Once you’re familiar with neural networks, you realize they can help you solve many different problems. You also know from experience there is more than one way to approach a problem. For example, if you’re creating a neural network to predict stocks, you can predict a number of things: stock price, change in a stock price, percent change in a stock price, stock volatility, etc. You could also classify the market as to whether it is going bull or bear, or you could get the network to make a buy, sell, or hold decision. In any of the above choices, you have a number of options about how far ahead you want to predict. The variables you want to predict or classify will be the neural network actual output.
Normalizing Variables (why you shouldn’t predict the Close)
Suppose you wanted to use a price indicator as a variable that has a graph over time that looks like the following graph:
As you can see, a distinct pattern is evident even to our own neural networks, but this could look like three different patterns to a neural network because they occur at different price levels! Ideally, we’d like to present the data to the network as in the following graph:
The way to do this is to create an indicator that normalizes the data. There are many ways this can be done, among them:

Use price relative to some baseline, such as the last 100 days’ moving average (i.e. use the indicator X – avg(close, 100), which is found in the Simple Moving Average Category)

Use price relative to some index which could flatten the graph

Use change in price

Use percent change in price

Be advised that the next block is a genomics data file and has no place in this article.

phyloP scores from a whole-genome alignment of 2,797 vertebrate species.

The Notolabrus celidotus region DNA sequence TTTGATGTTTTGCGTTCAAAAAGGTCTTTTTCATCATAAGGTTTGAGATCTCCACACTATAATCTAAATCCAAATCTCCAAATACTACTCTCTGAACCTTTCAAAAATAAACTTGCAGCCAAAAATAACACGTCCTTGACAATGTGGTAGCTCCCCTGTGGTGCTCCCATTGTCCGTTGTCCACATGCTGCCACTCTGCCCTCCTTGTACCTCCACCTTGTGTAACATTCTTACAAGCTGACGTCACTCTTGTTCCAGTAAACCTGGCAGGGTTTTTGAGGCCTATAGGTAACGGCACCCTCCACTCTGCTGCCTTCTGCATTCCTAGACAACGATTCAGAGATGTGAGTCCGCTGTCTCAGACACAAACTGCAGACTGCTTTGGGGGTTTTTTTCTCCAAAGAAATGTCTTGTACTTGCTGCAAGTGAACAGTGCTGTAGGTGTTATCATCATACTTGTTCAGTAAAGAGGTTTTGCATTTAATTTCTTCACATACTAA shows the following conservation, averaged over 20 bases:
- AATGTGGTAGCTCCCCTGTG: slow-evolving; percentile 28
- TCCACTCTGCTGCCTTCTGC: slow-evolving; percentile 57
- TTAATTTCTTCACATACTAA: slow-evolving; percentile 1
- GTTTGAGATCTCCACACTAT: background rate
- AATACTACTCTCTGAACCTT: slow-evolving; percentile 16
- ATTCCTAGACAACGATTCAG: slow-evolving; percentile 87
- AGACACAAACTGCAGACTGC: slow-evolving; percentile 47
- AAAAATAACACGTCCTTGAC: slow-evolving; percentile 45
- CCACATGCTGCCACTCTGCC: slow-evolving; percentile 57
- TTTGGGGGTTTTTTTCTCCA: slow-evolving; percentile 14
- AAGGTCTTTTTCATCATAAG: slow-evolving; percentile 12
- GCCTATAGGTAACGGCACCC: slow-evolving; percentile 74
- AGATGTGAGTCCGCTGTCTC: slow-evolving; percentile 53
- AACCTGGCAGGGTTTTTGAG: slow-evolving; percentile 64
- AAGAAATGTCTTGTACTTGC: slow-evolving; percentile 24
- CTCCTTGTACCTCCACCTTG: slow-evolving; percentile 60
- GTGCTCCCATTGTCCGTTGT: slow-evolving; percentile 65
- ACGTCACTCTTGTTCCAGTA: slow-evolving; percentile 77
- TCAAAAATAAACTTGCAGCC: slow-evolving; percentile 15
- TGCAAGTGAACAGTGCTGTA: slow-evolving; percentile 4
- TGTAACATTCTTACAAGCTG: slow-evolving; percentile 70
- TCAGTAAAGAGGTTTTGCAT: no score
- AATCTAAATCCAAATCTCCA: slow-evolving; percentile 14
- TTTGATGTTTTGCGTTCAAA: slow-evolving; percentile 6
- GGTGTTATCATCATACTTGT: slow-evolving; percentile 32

Use ratios of two variables to make one variable whenever possible
Of course, you can avoid normalization if you don’t go so far back in time for sample patterns that the price levels were radically different.
Predict the Change (or Percent Change) of the Open vs. Close
If you are like most people, you download your data at night, run your analysis, and place your order for tomorrow’s open based upon that analysis. In this case it makes the most sense to predict the Change (or Percent Change) of the Open, not the Close. The reason for this is because the most interesting (and useful) prediction is one that predicts the difference between your entry point and your exit point (which is the open).
When you use the Change in Open or Percent Change in Open for your actual output, the NeuroShell Trader predicts the movement between the next bar’s open and the open <Trading Bars> ahead of the next bar.
Assume you could predict the Percent Change in Open for 1 trading day into the future from the next open 100% accurately. If the prediction triggered a buy signal tonight, you would know that if you bought at the open tomorrow and sold at the open the next day, your profit would be exactly what the neural net predicted.
Now assume you could predict the Percent Change in Close for 1 trading day into the future 100% accurately. If the prediction triggered a buy signal tonight, you COULD ACTUALLY LOSE MONEY if you bought at the open tomorrow and sold at the open the next day, even though your prediction is 100% accurate. You would lose money anytime the close tomorrow is higher than the close today, but the market opened higher tomorrow than it opened the day after tomorrow.
Predict the Optimal Change (or Optimal Percent Change)
The optimal change actual outputs provide a more robust interpretation of the change in price. The optimal change actual outputs compute the price movement from the current value to the next peak or valley found within the specified number of bars into the future. By doing so, they avoid the problem of premature exit signals that often occur when predicting the change.